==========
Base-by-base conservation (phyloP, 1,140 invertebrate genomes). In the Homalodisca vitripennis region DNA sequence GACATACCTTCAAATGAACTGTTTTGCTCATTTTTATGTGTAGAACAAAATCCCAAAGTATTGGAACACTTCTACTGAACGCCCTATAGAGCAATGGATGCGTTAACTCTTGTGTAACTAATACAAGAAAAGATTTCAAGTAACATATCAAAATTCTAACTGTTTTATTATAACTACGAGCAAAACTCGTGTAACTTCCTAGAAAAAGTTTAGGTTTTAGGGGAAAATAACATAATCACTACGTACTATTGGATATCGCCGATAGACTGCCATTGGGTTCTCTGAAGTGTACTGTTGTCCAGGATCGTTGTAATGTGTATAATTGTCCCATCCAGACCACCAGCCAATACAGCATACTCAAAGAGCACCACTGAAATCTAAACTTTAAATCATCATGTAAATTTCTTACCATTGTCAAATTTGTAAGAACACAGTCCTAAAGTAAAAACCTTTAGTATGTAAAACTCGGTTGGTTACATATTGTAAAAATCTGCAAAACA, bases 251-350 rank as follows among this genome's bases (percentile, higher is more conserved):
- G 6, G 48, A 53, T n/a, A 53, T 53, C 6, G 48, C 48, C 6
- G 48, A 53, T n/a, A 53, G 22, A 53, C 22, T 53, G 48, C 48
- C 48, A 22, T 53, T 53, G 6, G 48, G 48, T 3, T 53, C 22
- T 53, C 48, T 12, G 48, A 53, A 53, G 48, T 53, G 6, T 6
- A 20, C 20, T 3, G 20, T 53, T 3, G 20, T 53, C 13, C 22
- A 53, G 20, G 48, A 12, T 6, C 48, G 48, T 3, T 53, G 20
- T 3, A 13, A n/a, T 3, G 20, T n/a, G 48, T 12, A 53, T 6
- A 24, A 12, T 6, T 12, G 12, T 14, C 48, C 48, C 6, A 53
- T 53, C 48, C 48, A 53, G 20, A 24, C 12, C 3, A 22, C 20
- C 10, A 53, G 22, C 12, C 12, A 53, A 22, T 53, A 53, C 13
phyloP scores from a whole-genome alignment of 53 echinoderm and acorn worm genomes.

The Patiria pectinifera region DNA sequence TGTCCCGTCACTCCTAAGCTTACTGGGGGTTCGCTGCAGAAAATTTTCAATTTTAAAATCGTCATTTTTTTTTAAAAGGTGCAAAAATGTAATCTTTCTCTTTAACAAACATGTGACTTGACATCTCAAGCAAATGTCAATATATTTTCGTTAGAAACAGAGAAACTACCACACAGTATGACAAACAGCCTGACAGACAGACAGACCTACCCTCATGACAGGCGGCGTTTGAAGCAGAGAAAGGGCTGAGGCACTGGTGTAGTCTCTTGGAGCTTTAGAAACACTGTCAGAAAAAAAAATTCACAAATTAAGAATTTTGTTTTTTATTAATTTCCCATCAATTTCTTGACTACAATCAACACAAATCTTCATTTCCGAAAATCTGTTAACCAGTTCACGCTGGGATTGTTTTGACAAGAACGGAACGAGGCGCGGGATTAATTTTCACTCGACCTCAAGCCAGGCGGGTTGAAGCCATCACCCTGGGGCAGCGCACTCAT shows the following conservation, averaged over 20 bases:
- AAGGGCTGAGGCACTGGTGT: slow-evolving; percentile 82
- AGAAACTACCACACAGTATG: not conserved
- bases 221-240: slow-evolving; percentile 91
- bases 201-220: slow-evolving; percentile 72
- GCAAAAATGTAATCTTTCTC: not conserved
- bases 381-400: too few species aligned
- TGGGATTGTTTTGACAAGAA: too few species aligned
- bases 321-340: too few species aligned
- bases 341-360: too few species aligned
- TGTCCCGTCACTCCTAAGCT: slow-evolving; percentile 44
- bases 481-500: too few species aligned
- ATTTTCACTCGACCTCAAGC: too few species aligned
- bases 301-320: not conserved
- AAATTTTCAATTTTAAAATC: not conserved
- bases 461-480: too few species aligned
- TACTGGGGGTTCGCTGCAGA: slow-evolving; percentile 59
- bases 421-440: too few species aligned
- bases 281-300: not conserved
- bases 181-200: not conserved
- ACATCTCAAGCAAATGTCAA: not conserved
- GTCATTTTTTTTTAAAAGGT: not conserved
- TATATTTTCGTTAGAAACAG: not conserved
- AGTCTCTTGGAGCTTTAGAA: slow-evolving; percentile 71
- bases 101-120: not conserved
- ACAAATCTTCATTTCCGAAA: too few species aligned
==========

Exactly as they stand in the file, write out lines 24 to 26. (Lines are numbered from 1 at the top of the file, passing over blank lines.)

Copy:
- bases 481-500: too few species aligned
- ATTTTCACTCGACCTCAAGC: too few species aligned
- bases 301-320: not conserved